Ayomanor suffered a torn ACL, MCL and meniscus in 2022, which caused him to miss all of his freshman season. Finally healthy in 2023, Ayomanor became a breakout star with 1,022 receiving yards, which ranked fifth among returning Power Five receivers. He’s a bigger receiver at 6-foot-2 who takes advantage of that size, his 14 contested catches this past year were tied for fourth among Power Five pass-catchers. Ayomanor did all of that while dealing with the worst quarterback situation of anybody on this list. As a team, Stanford’s 57.7 PFF passing grade was 112th in the FBS.

The redshirt freshman announced himself to the college football world in Week 7 against Colorado. After being held without a catch in the first half, Ayomanor exploded for 13 catches, 294 yards (program record) and three touchdowns in the second half/overtime. Making that performance even more jaw-dropping is that he was guarded by future first-round pick Travis Hunter on seven of those catches and two of his touchdown grabs.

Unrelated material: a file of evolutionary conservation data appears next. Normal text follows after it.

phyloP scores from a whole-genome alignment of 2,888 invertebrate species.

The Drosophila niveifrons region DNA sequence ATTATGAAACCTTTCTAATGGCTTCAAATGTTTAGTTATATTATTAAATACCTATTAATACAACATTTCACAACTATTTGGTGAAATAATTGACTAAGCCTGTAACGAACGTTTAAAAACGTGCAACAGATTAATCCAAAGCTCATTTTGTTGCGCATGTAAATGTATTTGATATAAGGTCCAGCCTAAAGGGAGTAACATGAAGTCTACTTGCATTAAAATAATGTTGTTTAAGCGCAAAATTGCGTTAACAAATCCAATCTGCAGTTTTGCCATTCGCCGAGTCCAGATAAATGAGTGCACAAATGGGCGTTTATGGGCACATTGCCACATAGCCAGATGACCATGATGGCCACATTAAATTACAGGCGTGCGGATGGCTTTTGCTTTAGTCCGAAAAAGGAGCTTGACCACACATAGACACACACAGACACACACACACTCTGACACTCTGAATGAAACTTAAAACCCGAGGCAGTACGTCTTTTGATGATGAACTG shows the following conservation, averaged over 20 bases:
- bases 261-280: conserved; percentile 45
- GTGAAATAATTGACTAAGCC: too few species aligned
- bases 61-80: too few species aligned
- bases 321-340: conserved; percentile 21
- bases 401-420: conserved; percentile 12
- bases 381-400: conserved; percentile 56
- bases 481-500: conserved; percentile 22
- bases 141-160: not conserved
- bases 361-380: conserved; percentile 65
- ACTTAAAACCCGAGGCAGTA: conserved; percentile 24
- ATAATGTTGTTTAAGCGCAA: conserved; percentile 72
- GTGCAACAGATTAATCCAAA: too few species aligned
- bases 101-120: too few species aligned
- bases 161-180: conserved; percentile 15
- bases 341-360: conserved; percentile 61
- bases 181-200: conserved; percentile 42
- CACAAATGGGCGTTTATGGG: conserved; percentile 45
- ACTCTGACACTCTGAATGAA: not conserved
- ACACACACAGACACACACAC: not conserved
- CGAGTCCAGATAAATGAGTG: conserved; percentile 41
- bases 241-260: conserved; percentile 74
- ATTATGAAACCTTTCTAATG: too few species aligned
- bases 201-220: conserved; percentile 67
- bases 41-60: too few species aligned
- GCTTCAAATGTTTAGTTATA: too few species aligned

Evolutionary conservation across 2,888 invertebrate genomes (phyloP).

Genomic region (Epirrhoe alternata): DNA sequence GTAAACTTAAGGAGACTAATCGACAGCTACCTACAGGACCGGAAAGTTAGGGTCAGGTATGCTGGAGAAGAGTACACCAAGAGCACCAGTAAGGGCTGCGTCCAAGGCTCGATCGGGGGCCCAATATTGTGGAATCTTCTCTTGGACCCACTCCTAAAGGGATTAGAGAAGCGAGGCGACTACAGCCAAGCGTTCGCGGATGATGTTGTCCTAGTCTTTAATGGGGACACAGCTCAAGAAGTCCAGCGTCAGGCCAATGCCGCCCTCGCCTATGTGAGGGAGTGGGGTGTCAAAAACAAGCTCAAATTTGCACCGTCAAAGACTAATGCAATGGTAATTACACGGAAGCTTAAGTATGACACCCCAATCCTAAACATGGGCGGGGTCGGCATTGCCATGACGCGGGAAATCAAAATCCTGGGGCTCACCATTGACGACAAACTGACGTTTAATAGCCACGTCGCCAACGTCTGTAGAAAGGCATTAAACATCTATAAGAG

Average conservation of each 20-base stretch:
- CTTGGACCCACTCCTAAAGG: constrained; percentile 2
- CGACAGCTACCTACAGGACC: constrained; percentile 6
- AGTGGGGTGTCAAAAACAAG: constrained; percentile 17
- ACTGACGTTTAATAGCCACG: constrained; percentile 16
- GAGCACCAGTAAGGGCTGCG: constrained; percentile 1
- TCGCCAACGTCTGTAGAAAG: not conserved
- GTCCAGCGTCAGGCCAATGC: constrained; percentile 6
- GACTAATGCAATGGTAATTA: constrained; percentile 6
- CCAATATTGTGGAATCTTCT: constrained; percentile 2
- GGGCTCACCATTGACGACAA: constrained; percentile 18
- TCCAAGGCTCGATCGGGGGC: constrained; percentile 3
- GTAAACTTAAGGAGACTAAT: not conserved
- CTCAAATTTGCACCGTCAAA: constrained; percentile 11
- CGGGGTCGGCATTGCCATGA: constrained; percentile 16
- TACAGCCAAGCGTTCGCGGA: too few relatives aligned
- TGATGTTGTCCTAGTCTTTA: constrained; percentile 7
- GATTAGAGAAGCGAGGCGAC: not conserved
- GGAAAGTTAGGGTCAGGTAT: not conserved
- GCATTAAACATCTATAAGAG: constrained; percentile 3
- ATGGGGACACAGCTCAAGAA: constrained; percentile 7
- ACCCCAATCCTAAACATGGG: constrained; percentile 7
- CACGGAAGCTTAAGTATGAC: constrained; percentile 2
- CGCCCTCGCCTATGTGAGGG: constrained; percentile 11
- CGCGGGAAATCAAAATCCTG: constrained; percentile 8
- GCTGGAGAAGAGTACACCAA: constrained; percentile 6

8. Brennan Presley, Oklahoma State Cowboys

While Presley is just 5-foot-8, 175 pounds, he’s still proven to be incredibly difficult for defenders to bring down. Since 2022, the senior’s 1,099 yards after the catch are the third-most among Power Five receivers while his 51 forced missed tackles are tied for the second-most in that same group. He was also third among Power Five receivers in 2023 with 313 receiving yards after contact. 

For a receiver that dominates so much after the catch, it should come as no surprise that the majority of Presley’s production comes underneath. In fact, he led all FBS receivers this past season with 695 yards on short targets (0-9 yards). Although Ollie Gordon II, PFF’s top returning running back, will be the focal point of Oklahoma State’s offense, Presley also needs to be accounted for on every play.